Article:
Among the ablest were Robert B. Elliott of South Carolina and John R. Lynch of Mississippi. Both were speakers of their state House of Representatives and were members of the United States Congress. Between 1869 and 1901, 20 black representatives and 2 black senators, Hiram R. Revels and Blanche K. Bruce of Mississippi, sat in the United States Congress. However, black political power was short-lived. Northern politicians grew increasingly conciliatory to the white South, so that by 1872 virtually all leaders of the Confederacy had been pardoned and were able to vote and hold office.

Blacks were disenfranchised by the provisions of new state constitutions (such as those adopted by Mississippi in 1890 and by South Carolina and Louisiana in 1895). Only a few Southern black elected officials lingered on. No black was to serve in the United States Congress for three decades after the departure of George H. White of North Carolina in 1901. In 1928, Black Americans would see a second wave of African-Americans enter the picture. Oscar DePriest, a Republican was elected from an inner city Chicago district. In 1934 he was defeated by Arthur Mitchell who was then the first black Democrat elected to Congress.

A decade later, Adam Clayton Powell Jr. would be elected to Congress, marking the first time since 1891 there was more than one black representative in the House. A breakthrough would come in 1950 as Dawson became the first black to chair a standing committee, the Government Operations Committee. Following the Voting Rights Act of 1965 black Americans continued to see an increase in political representation. The Voting Rights Act was passed by Congress in 1965. In 1957 and 1960 Congress had passed laws to protect the rights of black voters, and the 24th amendment (1964) banned the use of poll taxes in federal elections.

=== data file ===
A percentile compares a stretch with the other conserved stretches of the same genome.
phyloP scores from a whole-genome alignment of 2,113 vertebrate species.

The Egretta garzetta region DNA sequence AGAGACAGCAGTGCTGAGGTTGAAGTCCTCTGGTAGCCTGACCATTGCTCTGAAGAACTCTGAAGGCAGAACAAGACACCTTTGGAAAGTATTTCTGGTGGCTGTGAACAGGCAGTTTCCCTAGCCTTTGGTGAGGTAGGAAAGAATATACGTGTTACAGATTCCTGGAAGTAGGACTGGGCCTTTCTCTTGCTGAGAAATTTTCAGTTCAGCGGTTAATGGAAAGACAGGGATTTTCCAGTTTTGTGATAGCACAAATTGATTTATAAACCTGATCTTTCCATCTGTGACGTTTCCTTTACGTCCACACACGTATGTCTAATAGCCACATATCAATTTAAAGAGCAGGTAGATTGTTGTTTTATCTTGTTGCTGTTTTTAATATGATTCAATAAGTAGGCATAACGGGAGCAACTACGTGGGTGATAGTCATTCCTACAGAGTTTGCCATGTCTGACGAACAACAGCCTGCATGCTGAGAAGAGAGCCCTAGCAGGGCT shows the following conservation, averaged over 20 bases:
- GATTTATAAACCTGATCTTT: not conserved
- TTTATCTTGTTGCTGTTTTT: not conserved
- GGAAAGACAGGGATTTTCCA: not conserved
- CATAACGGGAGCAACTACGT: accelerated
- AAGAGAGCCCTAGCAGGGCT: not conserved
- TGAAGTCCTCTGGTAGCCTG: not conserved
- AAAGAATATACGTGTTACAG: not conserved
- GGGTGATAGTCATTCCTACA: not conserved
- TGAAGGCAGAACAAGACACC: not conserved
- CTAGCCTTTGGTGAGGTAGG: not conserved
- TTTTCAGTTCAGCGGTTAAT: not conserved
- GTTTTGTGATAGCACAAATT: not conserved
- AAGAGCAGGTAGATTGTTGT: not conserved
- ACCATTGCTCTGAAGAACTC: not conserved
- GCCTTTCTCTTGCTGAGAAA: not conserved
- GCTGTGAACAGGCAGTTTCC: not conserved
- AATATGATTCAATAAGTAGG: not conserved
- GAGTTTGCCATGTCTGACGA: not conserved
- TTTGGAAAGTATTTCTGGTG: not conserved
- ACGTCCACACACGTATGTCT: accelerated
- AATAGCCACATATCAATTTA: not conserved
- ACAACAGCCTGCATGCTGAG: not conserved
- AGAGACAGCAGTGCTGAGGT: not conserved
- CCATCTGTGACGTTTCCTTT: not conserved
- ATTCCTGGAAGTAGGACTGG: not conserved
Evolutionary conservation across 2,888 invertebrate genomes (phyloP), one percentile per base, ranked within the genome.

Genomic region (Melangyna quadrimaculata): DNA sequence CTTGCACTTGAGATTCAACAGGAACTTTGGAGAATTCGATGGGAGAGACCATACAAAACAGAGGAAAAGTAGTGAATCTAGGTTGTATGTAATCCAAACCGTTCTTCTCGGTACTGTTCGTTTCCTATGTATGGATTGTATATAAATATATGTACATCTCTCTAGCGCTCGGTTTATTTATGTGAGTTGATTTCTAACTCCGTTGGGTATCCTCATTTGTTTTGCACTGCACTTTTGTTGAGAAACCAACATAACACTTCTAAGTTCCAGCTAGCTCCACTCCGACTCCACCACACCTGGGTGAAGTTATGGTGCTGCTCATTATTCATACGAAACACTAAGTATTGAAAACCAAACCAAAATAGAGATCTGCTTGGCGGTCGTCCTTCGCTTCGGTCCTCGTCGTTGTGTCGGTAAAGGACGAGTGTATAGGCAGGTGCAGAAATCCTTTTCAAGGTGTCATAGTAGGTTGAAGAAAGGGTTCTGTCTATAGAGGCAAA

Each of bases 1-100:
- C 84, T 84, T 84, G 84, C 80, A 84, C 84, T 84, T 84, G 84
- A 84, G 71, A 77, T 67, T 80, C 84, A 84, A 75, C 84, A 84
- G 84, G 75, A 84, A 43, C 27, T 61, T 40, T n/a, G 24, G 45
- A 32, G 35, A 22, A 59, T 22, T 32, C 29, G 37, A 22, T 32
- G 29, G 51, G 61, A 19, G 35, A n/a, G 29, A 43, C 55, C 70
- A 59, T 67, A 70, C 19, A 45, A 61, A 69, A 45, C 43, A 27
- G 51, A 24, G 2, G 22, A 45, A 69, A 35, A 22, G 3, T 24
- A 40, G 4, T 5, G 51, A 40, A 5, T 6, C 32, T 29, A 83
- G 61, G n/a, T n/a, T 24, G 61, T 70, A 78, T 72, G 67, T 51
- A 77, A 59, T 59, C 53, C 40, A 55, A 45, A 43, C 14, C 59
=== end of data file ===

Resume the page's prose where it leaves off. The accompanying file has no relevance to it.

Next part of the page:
In March 1965 Martin Luther King, Jr. , led a march from Selma to Montgomery, Alabama, to dramatize the voting issue. Immediately after the march, President Lyndon B. Johnson sent a voting rights bill to Congress, and it was quickly passed. The Voting Rights Act authorized the U. S. attorney general to send federal examiners to register black voters under certain circumstances. It also suspended all literacy tests in states in which less than 50% of the voting-age population had been registered or had voted in the 1964 election. By the end of 1965 a quarter of a million new black voters had been registered, one third by federal examiners.

In 1982, the Voting Rights Act was amended to include provisions requiring certain jurisdictions to take steps to give minority voters an opportunity to elect candidates of their choice. Subsequently, this change would lead to greater black representation. While black men had been enjoying increased representation in Congress, black women and women in general have failed to come near a proportional representation in Congress. Women in Congress The 1992 elections were marked as the Year of the Woman due to the nearly doubled numbers of women in the House of Representatives.

In the Senate, womens membership nearly tripled. The struggle for women climbing the hill has been a long one, preceding even the womans right to vote in 1920. Women who did become member of Congress early on were often seen as tokens, who would fill the remaining term left by their husbands. In 1916, Republican Jeanette Rankin became the first women ever elected to Congress. Rankins fight for suffrage would pave the road for other women to be elected to Congress. During Rankins 27 years in Congress, 32 other women were successful in their bids for the House and Senate.

During FDRs 13 years as President, 23 women joined Congress. Margaret Chase Smith was the first Republican female senator, the first woman to win election to both houses and the first to be elected to the Senate without having been appointed to fill a vacancy. The years between 1946 and 1960 saw 27 women join Congress. The Equal Pay Act and Equal Rights Amendment would gain momentum as more women weighed in on legislation. While women in Congress fought for many issues facing female Americans, most thought it would hurt their bids for re-election.

In 1962, the total for women in Congress would reach a high of 20, only to dwindle to 11 in 1969. Black women were not making the same representational strides as their white counterparts. It wasnt until 1968 when Shirley Chisholm of New York won a seat in the House that African American women were represented in Congress. As black candidates had a second wave, women enjoyed a second win in their run for Congress. After the harsh losses through the 1960s, womens hope for Congressional office was on the rise. From 1970 through 1988, 52 nonincumbent women won election to Congress.